The week after our trips up north and down south, my parents came to visit. They spent three days in Rancagua with me and were welcomed lovingly by my host family. It was incredible to have my two moms in the same room, and it was obvious that they bonded instantly.
The first night, my host mom made a grand feast which we could hardly make a dent in. After three courses and dessert, my parents were ready to tuck in for the night. My parents aren’t quite night owls like the Chileans, so it was impressive that they even stayed up until midnight.
The next day, my parents took Cami, Laurel, and me to a vineyard in Santa Cruz called Viu Manent.
We went on a tour of the vineyard in a horse drawn carriage and later walked through the factory where the wines are kept in french oak, American oak, and stainless steel barrels (depending on the wine variety). The wine tour was much like those I took in Italy, but two wines in particular, Carmenere and Málbec, both which you can’t find outside of Chile/Argentina made the tour unique.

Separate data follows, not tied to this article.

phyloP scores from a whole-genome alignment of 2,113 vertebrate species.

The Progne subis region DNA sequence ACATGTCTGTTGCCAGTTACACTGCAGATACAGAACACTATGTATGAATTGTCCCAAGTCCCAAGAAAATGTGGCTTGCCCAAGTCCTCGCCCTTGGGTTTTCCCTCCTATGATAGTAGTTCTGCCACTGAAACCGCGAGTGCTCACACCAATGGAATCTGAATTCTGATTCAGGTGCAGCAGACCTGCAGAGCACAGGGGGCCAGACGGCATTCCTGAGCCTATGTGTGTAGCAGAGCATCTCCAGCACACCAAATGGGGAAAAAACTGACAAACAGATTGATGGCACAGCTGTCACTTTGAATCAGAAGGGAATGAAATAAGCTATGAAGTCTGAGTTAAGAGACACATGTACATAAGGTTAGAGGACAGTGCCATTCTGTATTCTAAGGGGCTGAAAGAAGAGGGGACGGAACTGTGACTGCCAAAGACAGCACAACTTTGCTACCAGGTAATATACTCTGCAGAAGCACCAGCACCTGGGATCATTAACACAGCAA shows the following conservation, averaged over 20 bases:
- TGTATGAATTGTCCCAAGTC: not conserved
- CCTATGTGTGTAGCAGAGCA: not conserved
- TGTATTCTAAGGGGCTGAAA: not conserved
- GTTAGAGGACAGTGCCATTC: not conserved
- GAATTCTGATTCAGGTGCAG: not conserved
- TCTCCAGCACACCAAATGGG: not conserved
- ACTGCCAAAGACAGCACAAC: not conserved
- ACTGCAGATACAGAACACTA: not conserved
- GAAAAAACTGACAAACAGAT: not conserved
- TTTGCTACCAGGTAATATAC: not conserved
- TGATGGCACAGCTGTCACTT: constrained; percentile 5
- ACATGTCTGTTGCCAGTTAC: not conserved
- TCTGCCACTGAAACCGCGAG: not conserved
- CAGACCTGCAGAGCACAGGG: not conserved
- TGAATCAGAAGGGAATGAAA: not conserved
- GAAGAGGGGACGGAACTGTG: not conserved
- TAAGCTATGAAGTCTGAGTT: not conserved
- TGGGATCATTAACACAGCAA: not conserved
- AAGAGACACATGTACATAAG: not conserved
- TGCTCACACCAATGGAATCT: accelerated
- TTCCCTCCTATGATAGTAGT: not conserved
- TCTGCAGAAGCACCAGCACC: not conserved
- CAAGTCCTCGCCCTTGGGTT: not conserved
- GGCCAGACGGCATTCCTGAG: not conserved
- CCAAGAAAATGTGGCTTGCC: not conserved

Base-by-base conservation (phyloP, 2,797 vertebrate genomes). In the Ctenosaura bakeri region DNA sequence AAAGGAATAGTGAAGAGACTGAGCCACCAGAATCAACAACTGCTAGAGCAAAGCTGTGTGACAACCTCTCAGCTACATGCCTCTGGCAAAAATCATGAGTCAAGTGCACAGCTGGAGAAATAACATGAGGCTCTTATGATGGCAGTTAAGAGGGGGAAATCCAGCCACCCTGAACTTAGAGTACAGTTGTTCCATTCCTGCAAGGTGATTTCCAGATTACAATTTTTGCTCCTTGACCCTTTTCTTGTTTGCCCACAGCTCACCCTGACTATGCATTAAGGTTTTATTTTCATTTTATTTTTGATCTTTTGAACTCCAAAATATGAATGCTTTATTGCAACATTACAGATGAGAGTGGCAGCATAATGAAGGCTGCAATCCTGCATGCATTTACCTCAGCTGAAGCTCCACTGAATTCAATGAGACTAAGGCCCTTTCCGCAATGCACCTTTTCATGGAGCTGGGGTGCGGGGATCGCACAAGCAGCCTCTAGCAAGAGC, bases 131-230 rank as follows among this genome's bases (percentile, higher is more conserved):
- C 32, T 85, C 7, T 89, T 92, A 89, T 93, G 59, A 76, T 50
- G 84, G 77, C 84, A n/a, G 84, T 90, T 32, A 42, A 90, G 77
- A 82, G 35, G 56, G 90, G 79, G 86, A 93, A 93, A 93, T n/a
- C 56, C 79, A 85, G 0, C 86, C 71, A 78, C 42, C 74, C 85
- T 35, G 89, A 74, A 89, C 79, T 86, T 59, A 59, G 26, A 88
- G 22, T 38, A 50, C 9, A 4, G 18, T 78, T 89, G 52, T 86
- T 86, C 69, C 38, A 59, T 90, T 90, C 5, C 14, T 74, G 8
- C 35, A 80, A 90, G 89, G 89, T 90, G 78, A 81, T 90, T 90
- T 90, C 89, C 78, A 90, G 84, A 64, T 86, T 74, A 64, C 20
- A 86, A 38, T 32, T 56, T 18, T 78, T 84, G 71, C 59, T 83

On Tuesday morning, my parents came with me to school and the kids went wild. Wild is an understatement since that’s their natural disposition–feverish is more accurate. They filtered into my room like wild animals, filling it up until there was no room to move. At one point, as I was surrounded by my kids in one corner of the classroom, I looked over and saw my mom trapped in a corner with a bag of candy, trying to answer their rapid fire questions in Spanish. I couldn’t help but laugh and silently thank my kids for proving that I was not exaggerating their insanity. They keep my hands full and I love them for it.
Tuesday night my parents took all of the volunteers, my host teacher, and my host family out to dinner at a nice restaurant in Rancagua called Doña Emilia. Ironically, the nicest restaurant in Rancagua is hidden behind a gas station. Had Kelly not noticed a small sign pointing into the darkness, we would have never found it. After six bottles of Carmenere, some squid fries, Spanish tortillas, and a table full of rare beef, we were a boisterous bunch.
Our table jabbered away in Spanish and English conversation combinations for hours until we finally had to face the facts and say goodbye. My parents and I were leaving for Valparaiso in the morning, so my two families had to say their goodbyes. Both of my moms cried and it broke my heart to see them walk in different directions. I hope I am blessed enough to see them in the same room again.